Wednesday, June 28, 2017

Mont Tremblant 70.3 Race Recap: Pre-Amble + Swim

We had originally planned on heading to Tremblant on the Friday but a few weeks ago G thought it would be better if we left on Thursday so we booked an extra night at the Tour des Voyageurs where we had booked the rest of our stay.  That actually worked out really well as we got into Tremblant by about 5:30 which gave us time to check in and pick up our race kits.  Picking up our kit on Thursday meant that we avoided the complete insanity that we saw on the Friday and Saturday.  The line up to get race kits was ridiculous both days, probably due to a few things 1) the fact that there was a sprint and olympic race on the Saturday and the fact that they increased the number of people racing the 70.3.  We looked at the numbers in comparison to last year and last year there was just under 2500 people that finished and this year there was almost 2900.  That's HUGE.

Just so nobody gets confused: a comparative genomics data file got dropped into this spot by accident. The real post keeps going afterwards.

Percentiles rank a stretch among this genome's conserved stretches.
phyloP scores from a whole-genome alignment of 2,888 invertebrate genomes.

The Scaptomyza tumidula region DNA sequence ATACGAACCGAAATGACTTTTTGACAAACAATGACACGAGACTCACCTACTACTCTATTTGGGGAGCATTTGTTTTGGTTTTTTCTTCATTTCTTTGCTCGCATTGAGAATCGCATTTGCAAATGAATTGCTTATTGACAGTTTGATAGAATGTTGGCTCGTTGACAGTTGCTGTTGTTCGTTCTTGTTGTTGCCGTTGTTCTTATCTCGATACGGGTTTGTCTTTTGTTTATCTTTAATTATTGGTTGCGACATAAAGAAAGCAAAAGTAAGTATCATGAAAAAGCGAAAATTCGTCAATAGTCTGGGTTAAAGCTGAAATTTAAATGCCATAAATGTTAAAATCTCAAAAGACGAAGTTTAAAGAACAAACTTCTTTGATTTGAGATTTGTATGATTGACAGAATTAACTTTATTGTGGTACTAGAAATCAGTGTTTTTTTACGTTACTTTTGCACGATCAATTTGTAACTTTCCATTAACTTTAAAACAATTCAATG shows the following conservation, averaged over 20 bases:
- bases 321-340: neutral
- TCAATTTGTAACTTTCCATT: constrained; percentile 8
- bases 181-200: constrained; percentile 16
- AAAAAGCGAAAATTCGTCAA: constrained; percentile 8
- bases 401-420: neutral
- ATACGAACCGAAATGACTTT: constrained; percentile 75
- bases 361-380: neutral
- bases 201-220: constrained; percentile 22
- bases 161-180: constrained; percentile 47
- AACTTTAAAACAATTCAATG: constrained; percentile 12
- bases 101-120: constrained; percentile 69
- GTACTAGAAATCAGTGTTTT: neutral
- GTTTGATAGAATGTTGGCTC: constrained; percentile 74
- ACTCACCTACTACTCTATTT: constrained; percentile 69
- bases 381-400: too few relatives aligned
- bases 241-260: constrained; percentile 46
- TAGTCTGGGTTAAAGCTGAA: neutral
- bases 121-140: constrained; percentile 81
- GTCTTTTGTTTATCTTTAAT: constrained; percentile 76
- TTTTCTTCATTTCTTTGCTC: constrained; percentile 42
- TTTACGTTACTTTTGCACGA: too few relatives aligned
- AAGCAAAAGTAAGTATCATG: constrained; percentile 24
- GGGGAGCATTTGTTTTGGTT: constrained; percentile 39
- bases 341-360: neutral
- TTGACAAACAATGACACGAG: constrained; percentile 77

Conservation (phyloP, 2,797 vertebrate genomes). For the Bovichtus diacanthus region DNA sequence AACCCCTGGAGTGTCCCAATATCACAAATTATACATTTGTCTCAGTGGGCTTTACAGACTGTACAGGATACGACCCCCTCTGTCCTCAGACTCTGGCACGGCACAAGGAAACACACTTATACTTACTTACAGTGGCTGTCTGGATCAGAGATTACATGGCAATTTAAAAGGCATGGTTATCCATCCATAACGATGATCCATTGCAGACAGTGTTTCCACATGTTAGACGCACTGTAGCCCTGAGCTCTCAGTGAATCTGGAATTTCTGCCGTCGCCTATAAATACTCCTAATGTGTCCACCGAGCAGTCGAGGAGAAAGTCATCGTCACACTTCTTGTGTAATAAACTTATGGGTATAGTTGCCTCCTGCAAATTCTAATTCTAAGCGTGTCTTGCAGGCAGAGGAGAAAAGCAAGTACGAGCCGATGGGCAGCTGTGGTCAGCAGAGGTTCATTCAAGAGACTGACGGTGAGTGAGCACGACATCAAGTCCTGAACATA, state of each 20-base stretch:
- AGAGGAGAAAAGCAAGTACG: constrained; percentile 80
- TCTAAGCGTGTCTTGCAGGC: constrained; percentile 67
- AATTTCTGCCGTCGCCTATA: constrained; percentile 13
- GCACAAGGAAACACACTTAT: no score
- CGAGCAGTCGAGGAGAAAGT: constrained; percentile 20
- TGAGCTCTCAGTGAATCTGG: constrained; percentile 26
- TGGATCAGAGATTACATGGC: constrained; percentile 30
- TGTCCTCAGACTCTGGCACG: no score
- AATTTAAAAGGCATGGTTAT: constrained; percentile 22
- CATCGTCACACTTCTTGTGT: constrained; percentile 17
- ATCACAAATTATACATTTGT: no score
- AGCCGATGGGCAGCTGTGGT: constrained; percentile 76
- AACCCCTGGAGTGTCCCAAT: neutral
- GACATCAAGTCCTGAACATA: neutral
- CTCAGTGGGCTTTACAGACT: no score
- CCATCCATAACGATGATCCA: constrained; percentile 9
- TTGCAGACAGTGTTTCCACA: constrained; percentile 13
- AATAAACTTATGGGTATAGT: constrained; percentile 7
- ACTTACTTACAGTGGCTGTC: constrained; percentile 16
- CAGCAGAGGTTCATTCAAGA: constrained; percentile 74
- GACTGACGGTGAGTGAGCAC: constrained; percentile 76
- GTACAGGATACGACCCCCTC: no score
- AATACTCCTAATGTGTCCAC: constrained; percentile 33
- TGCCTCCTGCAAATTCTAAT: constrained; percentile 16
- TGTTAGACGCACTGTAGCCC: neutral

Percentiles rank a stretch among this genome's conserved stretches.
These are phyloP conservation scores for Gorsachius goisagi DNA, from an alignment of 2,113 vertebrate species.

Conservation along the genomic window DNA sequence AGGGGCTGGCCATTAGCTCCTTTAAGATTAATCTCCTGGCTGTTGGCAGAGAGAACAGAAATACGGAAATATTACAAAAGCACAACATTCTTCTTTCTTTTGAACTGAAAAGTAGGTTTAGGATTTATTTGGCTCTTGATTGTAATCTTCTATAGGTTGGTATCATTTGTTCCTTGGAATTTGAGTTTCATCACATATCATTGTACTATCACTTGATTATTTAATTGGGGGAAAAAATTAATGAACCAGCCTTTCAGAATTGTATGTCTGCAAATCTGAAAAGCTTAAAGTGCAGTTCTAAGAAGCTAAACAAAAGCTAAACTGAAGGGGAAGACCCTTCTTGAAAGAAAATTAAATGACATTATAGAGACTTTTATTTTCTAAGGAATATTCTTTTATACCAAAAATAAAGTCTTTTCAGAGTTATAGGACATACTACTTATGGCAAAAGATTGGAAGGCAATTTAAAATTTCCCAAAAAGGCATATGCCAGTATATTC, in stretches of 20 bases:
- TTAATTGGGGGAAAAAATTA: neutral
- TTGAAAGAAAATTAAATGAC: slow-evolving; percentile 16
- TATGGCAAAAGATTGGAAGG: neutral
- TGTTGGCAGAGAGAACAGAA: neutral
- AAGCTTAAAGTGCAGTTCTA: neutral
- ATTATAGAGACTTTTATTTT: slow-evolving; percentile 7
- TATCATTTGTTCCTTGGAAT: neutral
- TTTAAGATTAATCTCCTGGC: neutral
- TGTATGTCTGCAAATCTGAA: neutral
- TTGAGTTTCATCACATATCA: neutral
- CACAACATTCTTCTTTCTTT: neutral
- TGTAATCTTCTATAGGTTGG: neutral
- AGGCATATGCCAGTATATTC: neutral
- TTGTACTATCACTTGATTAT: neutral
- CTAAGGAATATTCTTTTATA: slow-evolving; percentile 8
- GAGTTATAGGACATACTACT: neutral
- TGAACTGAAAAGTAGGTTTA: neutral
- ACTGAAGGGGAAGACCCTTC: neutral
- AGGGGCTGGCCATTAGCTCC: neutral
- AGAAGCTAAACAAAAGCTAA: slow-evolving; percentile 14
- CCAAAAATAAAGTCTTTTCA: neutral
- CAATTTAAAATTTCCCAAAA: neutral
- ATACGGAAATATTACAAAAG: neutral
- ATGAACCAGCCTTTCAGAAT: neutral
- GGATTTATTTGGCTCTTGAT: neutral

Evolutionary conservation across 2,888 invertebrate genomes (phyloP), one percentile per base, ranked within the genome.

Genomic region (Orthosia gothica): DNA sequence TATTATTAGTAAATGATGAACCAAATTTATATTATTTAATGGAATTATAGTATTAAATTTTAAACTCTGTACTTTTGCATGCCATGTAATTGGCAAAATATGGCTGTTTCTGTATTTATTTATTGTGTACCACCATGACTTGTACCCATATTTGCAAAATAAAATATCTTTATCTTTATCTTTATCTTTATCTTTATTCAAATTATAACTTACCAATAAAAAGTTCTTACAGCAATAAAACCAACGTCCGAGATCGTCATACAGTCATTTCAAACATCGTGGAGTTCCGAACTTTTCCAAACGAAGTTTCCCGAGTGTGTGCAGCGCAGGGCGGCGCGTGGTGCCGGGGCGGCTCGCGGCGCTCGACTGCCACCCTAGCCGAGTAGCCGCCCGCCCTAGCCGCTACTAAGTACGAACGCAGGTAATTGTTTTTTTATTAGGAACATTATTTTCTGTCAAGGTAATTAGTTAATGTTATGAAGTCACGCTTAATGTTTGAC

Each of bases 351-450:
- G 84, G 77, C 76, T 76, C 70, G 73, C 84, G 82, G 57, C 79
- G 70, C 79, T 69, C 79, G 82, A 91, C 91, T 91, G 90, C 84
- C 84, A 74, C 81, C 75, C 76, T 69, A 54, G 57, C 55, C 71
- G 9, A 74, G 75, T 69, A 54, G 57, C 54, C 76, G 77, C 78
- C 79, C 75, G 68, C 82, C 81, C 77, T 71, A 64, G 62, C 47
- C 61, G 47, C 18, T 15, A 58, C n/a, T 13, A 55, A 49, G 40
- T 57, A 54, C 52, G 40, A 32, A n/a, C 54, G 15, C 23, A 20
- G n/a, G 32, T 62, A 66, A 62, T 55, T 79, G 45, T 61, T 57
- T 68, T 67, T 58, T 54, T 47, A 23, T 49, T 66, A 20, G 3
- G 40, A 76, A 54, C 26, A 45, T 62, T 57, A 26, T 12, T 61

As usual, the check in process was smooth and efficient and the volunteers were amazing.  So friendly and enthusiastic.  This years swag ended up coming in very handy.  It was a small over the shoulder pack which I ended up using pretty much every day.  The race t-shirt was kinda gross and was actually too big for me, even though I ordered a small.  I think they do that on purpose so you go and buy Ironman branded race stuff, ha ha.   We went for dinner and a beer at La Diable and then went and met up with Irina, Zin and Louis at La Forge.  We were sitting on the patio and the bugs were brutal and the temperature really started to drop so we called it a night and headed back to the condo.

Friday was overcast and rained on and off for most of the day.  We lazed around in the morning while it rained and as soon as we saw a break in the weather, we walked over to the swim start and went for short swim to test the water.  It was chilly but once you got used to it, it was lovely.   We swam about 600m and packed it in.   It was looking like it was going to rain again.